Anonymous asked in Business & FinanceCareers & EmploymentHealth Care · 8 months ago

Should I try going to college to become a nurse or should I find something different that’s easier ?

I admit I didn’t do well in high school. I especially didn’t do well in math. But I wanted to be a nurse ever since I was in high school which was a few years ago. I know if I take the accuplacer test that I’ll probably fail it and have to take a math class before I can start the nursing program. I also have a learning disability so I was in special Ed classes for many of my high school classes. I looked into a CNA but I’d rather be a RN since that was my dream to begin with and CNA’s do all the jobs that Rn’s don’t want to do. And plus I’d just rather be an RN. I know nursing school is TOUGH. You have to learn so much and it’s such a long process. I just don’t want to go through all the stress of school only to learn that I can’t do it and fail right out of school. But being an RN is my dream... should I take the risk and go to school or should I settle for something else in the medical field that is easier to get into

4 Answers

  • :)
    Lv 5
    8 months ago
    Favourite answer

    “CNAs do all the work that RNs dont  want to do” not necessarily true. CNAs have their own scope of practice. They have a job description, and it just happens to be a little dirtier and more physical than what a nurse has to do. 

    I’m currently in nursing school. I’m actually a senior in my last semester. So I think I can provide a good answer, since I know what nursing school is CURRENTLY like. 

    I do have classmates with ADHD, narcolepsy, etc, all of which are barriers to their learning/test taking. They get special accommodations, which is basically just extra time on tests. I don’t think anyone in my program has ever been in special ed classes. I’m not sure if you were challenged enough in your special ed classes to be prepared for the rigor of nursing school. Some semesters are so intense that there is at least one test every single week. Some semesters, like the one I’m in now, are more relaxed. However, you’re always constantly studying even just a little to prepare for the exit exam(the exam required for you to graduate)/the NCLEX(the big state exam that allows you to become a registered nurse).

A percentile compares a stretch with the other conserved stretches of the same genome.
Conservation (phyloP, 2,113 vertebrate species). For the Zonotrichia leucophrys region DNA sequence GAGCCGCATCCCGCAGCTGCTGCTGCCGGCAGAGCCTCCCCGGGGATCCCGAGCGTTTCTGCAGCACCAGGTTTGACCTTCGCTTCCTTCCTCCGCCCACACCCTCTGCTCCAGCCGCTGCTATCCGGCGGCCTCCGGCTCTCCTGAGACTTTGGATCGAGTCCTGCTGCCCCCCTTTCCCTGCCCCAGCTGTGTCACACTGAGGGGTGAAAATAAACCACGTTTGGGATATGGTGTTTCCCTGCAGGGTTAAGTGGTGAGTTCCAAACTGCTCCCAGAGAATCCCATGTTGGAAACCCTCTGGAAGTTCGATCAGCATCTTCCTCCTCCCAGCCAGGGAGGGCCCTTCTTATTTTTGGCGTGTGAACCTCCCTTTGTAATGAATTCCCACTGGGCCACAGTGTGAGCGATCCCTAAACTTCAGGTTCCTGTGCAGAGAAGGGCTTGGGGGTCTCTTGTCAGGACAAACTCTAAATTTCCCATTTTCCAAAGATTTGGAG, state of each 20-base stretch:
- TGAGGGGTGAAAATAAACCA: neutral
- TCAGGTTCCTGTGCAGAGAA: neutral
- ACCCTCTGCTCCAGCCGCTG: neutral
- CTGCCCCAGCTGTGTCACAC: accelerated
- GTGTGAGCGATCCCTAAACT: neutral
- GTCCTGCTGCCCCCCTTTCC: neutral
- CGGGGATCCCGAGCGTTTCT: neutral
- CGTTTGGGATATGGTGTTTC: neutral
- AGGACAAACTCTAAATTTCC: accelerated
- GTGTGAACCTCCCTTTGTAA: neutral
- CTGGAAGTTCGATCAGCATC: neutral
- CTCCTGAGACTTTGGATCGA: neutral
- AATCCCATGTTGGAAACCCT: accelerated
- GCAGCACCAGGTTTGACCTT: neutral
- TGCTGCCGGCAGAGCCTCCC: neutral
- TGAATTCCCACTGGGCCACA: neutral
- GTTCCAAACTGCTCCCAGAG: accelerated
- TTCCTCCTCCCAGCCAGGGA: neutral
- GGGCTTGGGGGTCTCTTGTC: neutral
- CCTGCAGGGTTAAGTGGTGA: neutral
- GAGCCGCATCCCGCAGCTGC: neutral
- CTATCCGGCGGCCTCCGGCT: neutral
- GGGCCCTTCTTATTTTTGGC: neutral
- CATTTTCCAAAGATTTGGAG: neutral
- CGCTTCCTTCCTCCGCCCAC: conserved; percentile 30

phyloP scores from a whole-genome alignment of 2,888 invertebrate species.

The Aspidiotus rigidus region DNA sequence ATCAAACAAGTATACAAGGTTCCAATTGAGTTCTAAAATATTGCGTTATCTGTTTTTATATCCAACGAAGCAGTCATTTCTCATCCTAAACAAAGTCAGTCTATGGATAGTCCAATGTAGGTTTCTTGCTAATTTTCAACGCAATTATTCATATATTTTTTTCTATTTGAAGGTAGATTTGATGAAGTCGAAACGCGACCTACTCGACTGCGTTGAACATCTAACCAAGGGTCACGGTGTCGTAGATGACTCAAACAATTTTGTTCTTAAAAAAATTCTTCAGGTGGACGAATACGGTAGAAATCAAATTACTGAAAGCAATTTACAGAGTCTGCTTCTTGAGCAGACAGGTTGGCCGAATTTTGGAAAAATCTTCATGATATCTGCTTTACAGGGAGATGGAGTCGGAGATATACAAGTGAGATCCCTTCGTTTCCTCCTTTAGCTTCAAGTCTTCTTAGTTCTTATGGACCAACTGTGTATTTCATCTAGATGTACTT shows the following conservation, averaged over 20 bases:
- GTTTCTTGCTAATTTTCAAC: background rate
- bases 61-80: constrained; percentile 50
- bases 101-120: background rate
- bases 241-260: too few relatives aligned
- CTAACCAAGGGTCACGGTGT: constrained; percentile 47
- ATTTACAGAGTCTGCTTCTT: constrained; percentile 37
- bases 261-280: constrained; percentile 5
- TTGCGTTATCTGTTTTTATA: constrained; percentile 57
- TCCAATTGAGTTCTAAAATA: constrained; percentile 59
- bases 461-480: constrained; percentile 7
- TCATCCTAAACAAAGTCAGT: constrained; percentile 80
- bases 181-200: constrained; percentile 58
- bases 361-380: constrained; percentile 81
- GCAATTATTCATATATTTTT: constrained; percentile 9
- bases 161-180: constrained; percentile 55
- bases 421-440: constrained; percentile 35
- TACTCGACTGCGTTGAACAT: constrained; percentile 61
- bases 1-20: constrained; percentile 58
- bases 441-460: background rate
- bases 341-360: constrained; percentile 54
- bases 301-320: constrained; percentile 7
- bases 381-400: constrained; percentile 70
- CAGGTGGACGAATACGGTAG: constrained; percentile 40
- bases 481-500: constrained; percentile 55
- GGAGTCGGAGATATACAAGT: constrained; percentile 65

The math skills you need are limited. You basically only need basic algebra so that you can do dimensional analysis/medication calculations. But these problems are still tricky and it’s easy to make mistakes. A lot of my classmates end up needing to retake our math competencies because they make silly mistakes. You NEED to know how to do this math because it shows that you’re competent in dosing/double checking medications doses. You also need to know how to calculate incidence and prevalence rates and validity and reliability for your research/community health classes. This can also be tricky, but it’s not impossible.

    Our grading scale is intense. We need a 78 and above as a final grade to pass the class. That means a 77.9 is a failing grade. We don’t round. In some schools, the passing grade is an 80 or above. Furthermore, a 95-100 is considered an A, but a 92-94 is an A-. A 91 is a B. An 84 is considered a B-. And 81 is considered a C+.  Many nursing schools operate this way. Despite this insane scale, I still have a great GPA. But it would be even better if this grading scale weren’t so annoying. This is something you should keep in mind, because you might have a harder time reaching the minimum to pass based on your disability.

    All in all, I would talk to a professional (your guidance counselor, a psychologist) about whether or not they think nursing school is the best choice for you. I can’t get a good sense of your capabilities just from your question, but my guess is that you’ll have a hard time. I can’t think of anything you could go into that would be easier/similar to nursing. All health careers, besides the low level ones like CNAs are difficult and require competence. A lot of people who end up not liking nursing, go into education. So you COULD consider that. Education is definitely an easier major than nursing. But it’s obviously not a health career. 

  • Tavy
    Lv 7
    8 months ago

    Sorry to say but before being accepted for training you will need to show you have the neccessary exams. They will require a report from your school which will show you have a learning disability . They won't take you.

  • Anonymous
    8 months ago

    Yes, you need to find another career path.

  • 8 months ago

    You need to speak to an educational psychologist to see of you can handle the workload.

    You admit that you have a learning disability - you need to find out if the disability will interfere with your nursing education, and more importantly, if it will interfere with your ability to function as a nurse - nurses use a lot of math.

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